Document Type

Article

Department

Surgery; Neurosurgery

Comments

Abstract

BACKGROUND:

A noncontrast computed tomography (CT) scan remains the initial radiological investigation of choice for a patient with suspected aneurysmal subarachnoid hemorrhage (aSAH). This initial scan may be used to derive key information about the underlying aneurysm which may aid in further management. The interpretation, however, is subject to the skill and experience of the interpreting individual. The authors here evaluate the interpretation of such CT scans by different individuals at different levels of training, and in two different specialties (Radiology and Neurosurgery).

METHODS:

Initial nonontrast CT scan of 35 patients with aSAH was evaluated independently by four different observers. The observers selected for the study included two from Radiology and two from Neurosurgery at different levels of training; a resident currently in mid training and a resident who had recently graduated from training of each specialty. Measured variables included interpreter's suspicion of presence of subarachnoid blood, side of the subarachnoid hemorrhage, location of the aneurysm, the aneurysm's proximity to vessel bifurcation, number of aneurysm(s), contour of aneurysm(s), presence of intraventricular hemorrhage (IVH), intracerebral hemorrhage (ICH), infarction, hydrocephalus and midline shift. To determine the inter-observer variability (IOV), weighted kappa values were calculated.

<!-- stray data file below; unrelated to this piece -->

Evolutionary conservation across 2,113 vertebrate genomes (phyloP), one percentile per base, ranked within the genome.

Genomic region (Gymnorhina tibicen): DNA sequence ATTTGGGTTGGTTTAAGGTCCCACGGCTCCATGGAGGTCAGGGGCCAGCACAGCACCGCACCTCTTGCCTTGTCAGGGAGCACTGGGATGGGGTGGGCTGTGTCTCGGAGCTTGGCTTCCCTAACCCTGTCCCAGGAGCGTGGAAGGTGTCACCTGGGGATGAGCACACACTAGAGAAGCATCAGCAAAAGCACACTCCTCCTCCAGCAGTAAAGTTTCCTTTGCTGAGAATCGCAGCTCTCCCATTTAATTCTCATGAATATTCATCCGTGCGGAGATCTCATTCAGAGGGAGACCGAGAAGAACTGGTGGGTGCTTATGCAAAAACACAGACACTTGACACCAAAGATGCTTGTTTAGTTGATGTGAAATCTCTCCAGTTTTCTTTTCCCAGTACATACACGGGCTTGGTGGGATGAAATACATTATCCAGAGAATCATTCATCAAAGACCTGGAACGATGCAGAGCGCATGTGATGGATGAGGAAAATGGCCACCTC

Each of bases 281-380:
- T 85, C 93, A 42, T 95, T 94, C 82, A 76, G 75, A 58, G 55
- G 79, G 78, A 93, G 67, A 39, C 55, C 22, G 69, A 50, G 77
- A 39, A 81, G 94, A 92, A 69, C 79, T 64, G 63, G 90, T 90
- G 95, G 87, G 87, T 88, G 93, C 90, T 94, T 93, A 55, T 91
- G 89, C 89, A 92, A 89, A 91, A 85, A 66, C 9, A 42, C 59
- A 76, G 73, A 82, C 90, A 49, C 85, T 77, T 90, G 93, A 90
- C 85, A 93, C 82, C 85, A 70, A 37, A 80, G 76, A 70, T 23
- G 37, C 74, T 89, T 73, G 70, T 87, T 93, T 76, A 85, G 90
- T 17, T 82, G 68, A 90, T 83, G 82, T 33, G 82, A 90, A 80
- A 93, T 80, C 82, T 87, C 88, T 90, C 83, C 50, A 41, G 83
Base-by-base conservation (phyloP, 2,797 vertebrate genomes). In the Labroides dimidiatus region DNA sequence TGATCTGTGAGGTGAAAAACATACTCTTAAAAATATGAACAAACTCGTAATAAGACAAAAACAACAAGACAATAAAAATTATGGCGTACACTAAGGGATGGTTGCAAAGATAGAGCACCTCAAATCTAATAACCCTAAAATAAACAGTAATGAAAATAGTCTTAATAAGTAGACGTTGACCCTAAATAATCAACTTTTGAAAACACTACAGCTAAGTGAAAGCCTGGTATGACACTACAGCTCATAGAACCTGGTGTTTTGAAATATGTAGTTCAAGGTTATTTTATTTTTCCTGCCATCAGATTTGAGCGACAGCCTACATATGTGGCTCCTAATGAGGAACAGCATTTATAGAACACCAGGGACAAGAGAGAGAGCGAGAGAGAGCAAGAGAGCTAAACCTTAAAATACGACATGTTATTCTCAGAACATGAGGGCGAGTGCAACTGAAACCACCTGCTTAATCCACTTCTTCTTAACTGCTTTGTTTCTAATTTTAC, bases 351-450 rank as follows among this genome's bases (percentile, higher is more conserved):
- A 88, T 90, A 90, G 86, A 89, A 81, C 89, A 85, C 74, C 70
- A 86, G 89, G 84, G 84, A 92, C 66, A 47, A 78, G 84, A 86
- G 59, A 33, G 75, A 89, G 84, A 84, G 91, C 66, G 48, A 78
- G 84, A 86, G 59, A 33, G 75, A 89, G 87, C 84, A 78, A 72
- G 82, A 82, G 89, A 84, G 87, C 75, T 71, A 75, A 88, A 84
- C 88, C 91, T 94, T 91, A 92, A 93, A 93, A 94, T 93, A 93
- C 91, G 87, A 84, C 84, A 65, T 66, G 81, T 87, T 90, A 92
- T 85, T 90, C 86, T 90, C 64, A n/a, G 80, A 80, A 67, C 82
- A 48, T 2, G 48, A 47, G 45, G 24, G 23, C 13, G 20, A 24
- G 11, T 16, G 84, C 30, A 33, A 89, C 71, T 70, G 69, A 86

RESULTS:

There was moderate agreement on most of the CT scan findings among all observers. Substantial agreement was found amongst all observers for hydrocephalus, IVH, and ICH. Lowest agreement rates were seen in the location of aneurysm being supra or infra tentorial. There were, however, some noteworthy exceptions. There was substantial to almost perfect agreement between the radiology graduate and radiology resident on most CT findings. The lowest agreement was found between the neurosurgery graduate and the radiology graduate.

CONCLUSION:

Our study suggests that although agreements were seen in the interpretation of some of the radiological features of aSAH, there is still considerable IOV in the interpretation of most features among physicians belonging to different levels of training and different specialties. Whether these might affect management or outcome is unclear.

Publication

Surg Neurol Int.

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Surgery Commons

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